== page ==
This dreadful association on my part exposes the twin dimensions of Szapocznikow’s sculptures. Her work fearlessly engaged with the politics of her own post-war present. Yet always, perhaps unconsciously or against her will, the affectively charged work is recaptured by powerful images from a traumatic past she attempted to silence.  Visceral memories surface in her work even as he artist bravely uses the form-making aspect of sculpture to rebuild bodies that stand up to the world, as for instance in bold sculpture of a teenage girl, The Troubled Age, (1956).

    While a non-Jewish world might cling onto the contemporary dimensions in her work and celebrate its later sensuality, a sensitised Jewish viewer may be pierced by the pathos of the figure in Exhumed, struggling to arise, yet cruelly broken, with a gaping hole in place of its once human face that nonetheless suggests a visceral scream of pain delivered to the heartless world.

                Enjoying growing international recognition for her new direction in abstract forms made from fluid concrete, after the death of her mother the artist returned to live in Paris in 1963. There she became a visible member of the lively artistic community that was creating the French version of Pop Art named New Realism. She returned to the body as her core subject, experimenting with often toxic new industrial materials: polyester resin, polyurethane foam, as well as electricity (illuminating lamp-sculptures of her lips and breasts) and found objects often associated with violence. During the 1960s, Alina Szapcznikow made powerful, daringly erotic, wickedly playful, and increasingly shockingly dark sculptures often embedding photographs alongside clothes and even grass. In a statement of 1972, she made clear what was the core of her work: the uneven contest between a sometimes deadly technological modernity and the fragility of our human bodies, referencing Pop Art’s love of modern things:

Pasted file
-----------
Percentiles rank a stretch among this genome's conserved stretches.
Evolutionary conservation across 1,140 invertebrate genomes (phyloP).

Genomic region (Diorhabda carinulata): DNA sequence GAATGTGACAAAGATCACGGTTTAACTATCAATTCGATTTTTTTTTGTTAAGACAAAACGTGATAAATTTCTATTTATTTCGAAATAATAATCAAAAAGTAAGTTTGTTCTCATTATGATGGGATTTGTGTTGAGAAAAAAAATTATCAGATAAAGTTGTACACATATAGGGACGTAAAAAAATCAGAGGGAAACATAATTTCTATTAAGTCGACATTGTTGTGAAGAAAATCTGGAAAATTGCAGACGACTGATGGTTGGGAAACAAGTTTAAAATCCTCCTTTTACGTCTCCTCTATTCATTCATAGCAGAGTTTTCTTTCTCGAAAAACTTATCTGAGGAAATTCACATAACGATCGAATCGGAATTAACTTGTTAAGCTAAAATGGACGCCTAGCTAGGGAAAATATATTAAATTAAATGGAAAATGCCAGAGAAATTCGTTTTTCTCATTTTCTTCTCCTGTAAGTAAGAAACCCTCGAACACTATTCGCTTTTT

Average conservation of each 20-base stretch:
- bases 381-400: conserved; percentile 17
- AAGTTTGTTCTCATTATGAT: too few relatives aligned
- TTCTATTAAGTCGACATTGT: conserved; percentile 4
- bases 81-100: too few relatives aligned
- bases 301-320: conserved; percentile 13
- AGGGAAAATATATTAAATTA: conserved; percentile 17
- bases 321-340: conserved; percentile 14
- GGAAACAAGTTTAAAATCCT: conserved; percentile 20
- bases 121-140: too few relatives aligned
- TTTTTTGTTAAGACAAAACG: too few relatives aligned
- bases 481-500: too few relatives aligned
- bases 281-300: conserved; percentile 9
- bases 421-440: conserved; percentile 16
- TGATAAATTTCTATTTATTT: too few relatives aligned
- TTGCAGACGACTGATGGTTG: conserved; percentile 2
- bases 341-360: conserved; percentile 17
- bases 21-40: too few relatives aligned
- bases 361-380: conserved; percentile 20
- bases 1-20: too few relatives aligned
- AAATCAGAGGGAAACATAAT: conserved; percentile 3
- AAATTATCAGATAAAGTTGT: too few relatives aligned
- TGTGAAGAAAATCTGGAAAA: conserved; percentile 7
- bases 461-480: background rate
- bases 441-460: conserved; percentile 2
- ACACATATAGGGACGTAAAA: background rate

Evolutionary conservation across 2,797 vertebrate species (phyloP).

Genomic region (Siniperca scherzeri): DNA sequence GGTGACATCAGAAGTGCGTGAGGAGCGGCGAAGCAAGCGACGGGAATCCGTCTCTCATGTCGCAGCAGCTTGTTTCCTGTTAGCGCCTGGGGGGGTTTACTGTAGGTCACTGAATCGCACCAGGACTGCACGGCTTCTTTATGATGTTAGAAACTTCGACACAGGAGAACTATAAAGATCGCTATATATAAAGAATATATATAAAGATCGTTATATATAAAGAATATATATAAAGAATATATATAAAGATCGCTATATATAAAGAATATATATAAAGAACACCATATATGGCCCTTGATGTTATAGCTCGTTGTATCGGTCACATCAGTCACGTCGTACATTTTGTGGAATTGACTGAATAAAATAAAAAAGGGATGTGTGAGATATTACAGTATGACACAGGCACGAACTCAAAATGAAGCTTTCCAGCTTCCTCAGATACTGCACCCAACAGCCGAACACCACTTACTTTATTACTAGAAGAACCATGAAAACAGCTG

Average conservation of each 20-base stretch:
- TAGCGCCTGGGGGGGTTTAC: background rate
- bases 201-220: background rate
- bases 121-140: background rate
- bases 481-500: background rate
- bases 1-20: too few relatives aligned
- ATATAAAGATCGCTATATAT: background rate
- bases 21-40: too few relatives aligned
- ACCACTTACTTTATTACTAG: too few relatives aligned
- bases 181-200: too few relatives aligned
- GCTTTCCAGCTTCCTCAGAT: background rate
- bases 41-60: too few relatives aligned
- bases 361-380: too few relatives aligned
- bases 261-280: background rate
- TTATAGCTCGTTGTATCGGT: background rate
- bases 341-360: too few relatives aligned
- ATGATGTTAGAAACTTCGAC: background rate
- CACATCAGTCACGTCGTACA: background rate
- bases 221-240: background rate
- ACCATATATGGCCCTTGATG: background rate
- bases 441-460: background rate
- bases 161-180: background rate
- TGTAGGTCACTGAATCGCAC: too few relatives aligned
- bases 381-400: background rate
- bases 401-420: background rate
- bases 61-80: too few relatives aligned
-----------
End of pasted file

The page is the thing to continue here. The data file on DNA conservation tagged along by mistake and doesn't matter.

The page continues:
I have been defeated by the main protagonist, the wonder of our times, the machine. Today all beauty, the discoveries and testimonies of our times, the recording of history, all belong to the machine. True dreams belong to it; it is applauded by the public. I only produce awkward objects.

    Then she described a more poignant dimensions of this project, which was based on making casts of her own body:

    Despite everything, I persist in attempting to fix in resin the imprints of our body: I am convinced that among all the manifestations of perishability, the human body is the most sensitive, the only source of all joy, all pain, all truth…on the level of consciousness because of its ontological misery which is as inevitable as it is unacceptable.

     

    These piercing statements are a touchstone for our understanding of what, at a desperate moment of her fatal illness (she was agonizingly dying of breast cancer), she had come to understand were the stakes of her artistic practice. The choice facing the artist, according to Alina Szapocznikow in 1972, is to produce objects that knowingly lack both traditional formal beauty and resist the aesthetics of the new technological order of the of the machine age, emblematic of an inhuman genocidal industrial modernity. Instead, they defiantly exhibit their own vulnerable deformation as testimony to the lived misery of human bodies in the face of our acute sense of mutability and mortality.        

                The sculptor is not just talking about flesh versus machine. Making no direct reference, her words evoke the extreme experiences witnessed during the years 1939-45. Even while she refused ever to speak in public of what she had endured, the drag of that trauma becomes clear as we progress through the exhibition at Wakefield.  As much as the artist sought at first to create proud, beautiful bodies that stand upright and defiant, over time gravity pulls them down. Her works lose their contours, descend from vertical to horizontal, ending laid on the ground. A work titled Tumours Personified (1971) is a collection of casts of the artist’s head in various states that pathetically yet with dignity lie scattered on a bed of stones.